MacGyver (aka JohnyFive) LENR experiment


  • Please expand on how the run was conducted...


    I cut and folded a fresh strip of printer paper, taken from a closed ream package. I left the paper sitting face-up for ~12 hours next to the lead cave that is part of the test bench, about 20 cm from the cell. The test paper was thus shielded from the cell by about 15 cm of lead bricks.


    Then I placed the paper( inverted) on the GMC pancake detector, which had been left in its horizontal orientation (face up). I put each of the metal foils on top of the paper, singly in sequence as done for the "live" test. The measurement times and thus duration are shown in the text log I posted along with the data file.


    Today's follow-up live radiation test is delayed a few hours, to run hopefully around 21:00 UTC

  • After the usual struggle with Remote Desktop, I have the video stream running:

    https://www.youtube.com/watch?v=96YDyEQVZAg


    Note that the cell current is now shown in milliamps, rather than amps as labeled. The PA 1000 power monitor is set to low-power mode, which changes the units of measurement.


    I'll start the radiation measurement in about 10 minutes, to allow some background data to accumulate. Meanwhile, does anyone have a suggestion or requests for this test sequence?

  • magicsound

    Besides copper foil or also mm-thick copper plate if you have it, I'd be curious about thick (10-15mm if available) plastic blocks like polyethylene (etc.) and plastic (first) + metal foil/s (ideally the metal which works best).

  • I'll start the radiation measurement in about 10 minutes, to allow some background data to accumulate. Meanwhile, does anyone have a suggestion or requests for this test sequence?

    I would keep it simple. I liked THH's ABABABAB approach where A is exposed paper and B is unexposed. I suppose that the window of the counter has to be wiped between changes.

  • The test paper was put in place with the stainless steel cover, at 21:54 UTC. The GMC count dropped from ~30 to ~28 CPM (5 minute moving average).

    This is within the noise bounds of the background level, typically 26-31 CPM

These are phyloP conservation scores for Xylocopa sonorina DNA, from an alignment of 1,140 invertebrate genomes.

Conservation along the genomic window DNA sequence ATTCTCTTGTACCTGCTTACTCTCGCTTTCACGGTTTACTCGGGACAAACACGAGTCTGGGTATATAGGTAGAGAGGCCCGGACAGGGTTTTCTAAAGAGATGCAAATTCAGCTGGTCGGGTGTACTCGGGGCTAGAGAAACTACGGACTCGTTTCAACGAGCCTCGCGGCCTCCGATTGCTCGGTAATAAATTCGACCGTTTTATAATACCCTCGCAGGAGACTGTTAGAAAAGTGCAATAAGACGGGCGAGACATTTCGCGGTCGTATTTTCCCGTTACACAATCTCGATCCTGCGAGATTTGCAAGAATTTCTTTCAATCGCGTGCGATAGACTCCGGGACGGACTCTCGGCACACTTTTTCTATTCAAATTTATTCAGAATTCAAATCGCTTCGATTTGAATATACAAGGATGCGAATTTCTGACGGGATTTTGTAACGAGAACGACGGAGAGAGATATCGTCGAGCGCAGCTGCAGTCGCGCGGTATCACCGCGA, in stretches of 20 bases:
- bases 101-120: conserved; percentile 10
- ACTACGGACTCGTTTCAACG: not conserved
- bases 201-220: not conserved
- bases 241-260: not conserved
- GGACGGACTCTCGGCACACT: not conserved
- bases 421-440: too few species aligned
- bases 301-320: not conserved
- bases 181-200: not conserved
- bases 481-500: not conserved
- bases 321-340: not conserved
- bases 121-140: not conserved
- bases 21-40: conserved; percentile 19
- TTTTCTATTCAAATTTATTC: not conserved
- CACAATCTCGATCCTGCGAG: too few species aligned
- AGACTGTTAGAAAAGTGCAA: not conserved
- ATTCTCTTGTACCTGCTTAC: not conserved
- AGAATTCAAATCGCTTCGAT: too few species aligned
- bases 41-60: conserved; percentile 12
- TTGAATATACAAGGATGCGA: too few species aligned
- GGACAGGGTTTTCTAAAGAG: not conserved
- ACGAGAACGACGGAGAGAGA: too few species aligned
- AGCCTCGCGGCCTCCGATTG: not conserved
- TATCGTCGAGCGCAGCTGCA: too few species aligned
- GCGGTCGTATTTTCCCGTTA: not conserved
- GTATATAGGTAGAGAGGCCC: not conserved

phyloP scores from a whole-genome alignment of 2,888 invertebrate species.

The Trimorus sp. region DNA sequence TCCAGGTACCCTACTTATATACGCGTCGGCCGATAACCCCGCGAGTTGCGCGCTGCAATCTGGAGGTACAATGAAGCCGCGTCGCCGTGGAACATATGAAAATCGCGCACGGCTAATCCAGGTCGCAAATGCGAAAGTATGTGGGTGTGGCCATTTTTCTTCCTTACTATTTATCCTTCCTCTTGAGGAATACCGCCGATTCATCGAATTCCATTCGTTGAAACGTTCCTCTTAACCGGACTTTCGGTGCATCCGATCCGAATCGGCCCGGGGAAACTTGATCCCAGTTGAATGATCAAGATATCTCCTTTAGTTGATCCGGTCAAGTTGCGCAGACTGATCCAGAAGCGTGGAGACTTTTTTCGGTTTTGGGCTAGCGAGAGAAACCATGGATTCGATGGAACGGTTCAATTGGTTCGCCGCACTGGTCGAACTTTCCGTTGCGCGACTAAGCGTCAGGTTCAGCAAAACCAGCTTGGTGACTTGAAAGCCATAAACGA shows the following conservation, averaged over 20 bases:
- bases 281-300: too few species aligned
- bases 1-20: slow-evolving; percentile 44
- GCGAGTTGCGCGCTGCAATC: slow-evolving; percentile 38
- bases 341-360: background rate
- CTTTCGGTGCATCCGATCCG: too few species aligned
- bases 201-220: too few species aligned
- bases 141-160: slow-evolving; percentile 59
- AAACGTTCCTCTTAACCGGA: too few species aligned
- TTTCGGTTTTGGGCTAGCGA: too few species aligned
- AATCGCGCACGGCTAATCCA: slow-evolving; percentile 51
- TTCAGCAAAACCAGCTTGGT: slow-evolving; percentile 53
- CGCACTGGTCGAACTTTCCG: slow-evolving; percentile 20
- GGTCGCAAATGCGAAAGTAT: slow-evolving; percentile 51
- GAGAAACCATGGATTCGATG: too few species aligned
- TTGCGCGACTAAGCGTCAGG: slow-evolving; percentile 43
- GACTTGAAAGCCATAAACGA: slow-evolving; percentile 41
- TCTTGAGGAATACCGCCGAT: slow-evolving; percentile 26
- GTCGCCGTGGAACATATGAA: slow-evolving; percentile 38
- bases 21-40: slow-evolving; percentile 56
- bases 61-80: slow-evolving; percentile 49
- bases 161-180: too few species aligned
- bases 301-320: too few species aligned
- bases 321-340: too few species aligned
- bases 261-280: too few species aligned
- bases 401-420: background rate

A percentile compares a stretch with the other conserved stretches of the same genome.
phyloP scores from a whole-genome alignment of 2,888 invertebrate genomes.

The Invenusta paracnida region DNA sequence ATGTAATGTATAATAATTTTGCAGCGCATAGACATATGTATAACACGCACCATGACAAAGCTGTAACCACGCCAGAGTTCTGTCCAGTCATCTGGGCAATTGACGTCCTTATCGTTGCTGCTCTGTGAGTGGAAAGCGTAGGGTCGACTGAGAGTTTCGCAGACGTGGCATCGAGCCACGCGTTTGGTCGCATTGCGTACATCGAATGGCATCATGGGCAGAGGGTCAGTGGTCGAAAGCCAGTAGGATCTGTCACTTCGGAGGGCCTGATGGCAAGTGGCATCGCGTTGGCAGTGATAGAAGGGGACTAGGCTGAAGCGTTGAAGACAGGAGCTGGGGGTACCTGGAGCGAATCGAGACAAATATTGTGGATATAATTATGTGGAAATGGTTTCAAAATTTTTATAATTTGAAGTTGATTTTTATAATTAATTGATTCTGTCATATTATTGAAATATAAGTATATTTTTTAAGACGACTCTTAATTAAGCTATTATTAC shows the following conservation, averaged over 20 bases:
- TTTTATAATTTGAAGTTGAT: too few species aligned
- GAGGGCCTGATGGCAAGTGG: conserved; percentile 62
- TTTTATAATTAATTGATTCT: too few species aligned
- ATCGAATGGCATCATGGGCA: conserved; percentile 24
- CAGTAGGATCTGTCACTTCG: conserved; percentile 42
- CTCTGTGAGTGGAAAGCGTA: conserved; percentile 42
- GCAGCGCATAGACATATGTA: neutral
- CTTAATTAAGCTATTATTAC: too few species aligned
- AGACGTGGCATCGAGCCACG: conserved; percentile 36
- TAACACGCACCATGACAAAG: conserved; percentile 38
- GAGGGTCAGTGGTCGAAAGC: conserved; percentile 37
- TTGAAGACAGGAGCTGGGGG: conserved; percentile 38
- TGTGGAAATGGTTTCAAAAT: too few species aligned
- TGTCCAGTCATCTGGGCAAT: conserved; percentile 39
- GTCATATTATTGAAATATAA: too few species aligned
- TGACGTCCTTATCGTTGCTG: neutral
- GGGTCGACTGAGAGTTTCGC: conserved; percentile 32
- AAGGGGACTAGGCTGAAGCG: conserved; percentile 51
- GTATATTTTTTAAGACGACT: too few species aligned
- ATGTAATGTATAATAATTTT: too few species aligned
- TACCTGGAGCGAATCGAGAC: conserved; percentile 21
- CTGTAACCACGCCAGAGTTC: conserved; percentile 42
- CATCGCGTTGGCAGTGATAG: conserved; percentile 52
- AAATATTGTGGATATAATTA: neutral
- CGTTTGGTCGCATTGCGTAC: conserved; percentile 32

The sample was removed at 22:02. The count went back to ~30 CPM over a 10 minute interval.

    The sample was put back on the detector at 22:15, covered with the Ni foil. The count dropped to 26-27 CPM after 5 minutes.

    Cover removed at 22:23 Count increased to 28-30 CPM over about 10 minutes.

    At 22:33 a lead cover was placed on the detector, comprised of 8 pieces of 1.7 mm sheet. The count went up to around 36-38 CPM over 15 minutes, probably due to spallation of the lead by cosmic ray impacts.


    Conclusion: No radiation increase above background was seen from the test paper, after eight days of exposure to the cell.

  • Conclusion: No radiation increase above background was seen from the test paper, after eight days of exposure to the cell.

    Bummer!

    But job well done!

    J5.... any thoughts?

  • From Youtube OCR data something happened and/or is happening. Unfortunately I couldn't manage to download the last 20 minutes or so of video to add more:




  • I suppose that the window of the counter has to be wiped between changes.

    It's far to delicate to be wiped, and has an Al screen to protect it. No attempt was made to remove dust from the detector, the test paper, or the metal plates during any of the tests.

    If I can find a big enough static shield bag, I'll try that as a dust protector and see if the background count goes down.


    I do think activated dust from Radon progeny might be what was seen in the initial testing. From some comments posted last week, such dust has a typical half-life of 5-10 minutes.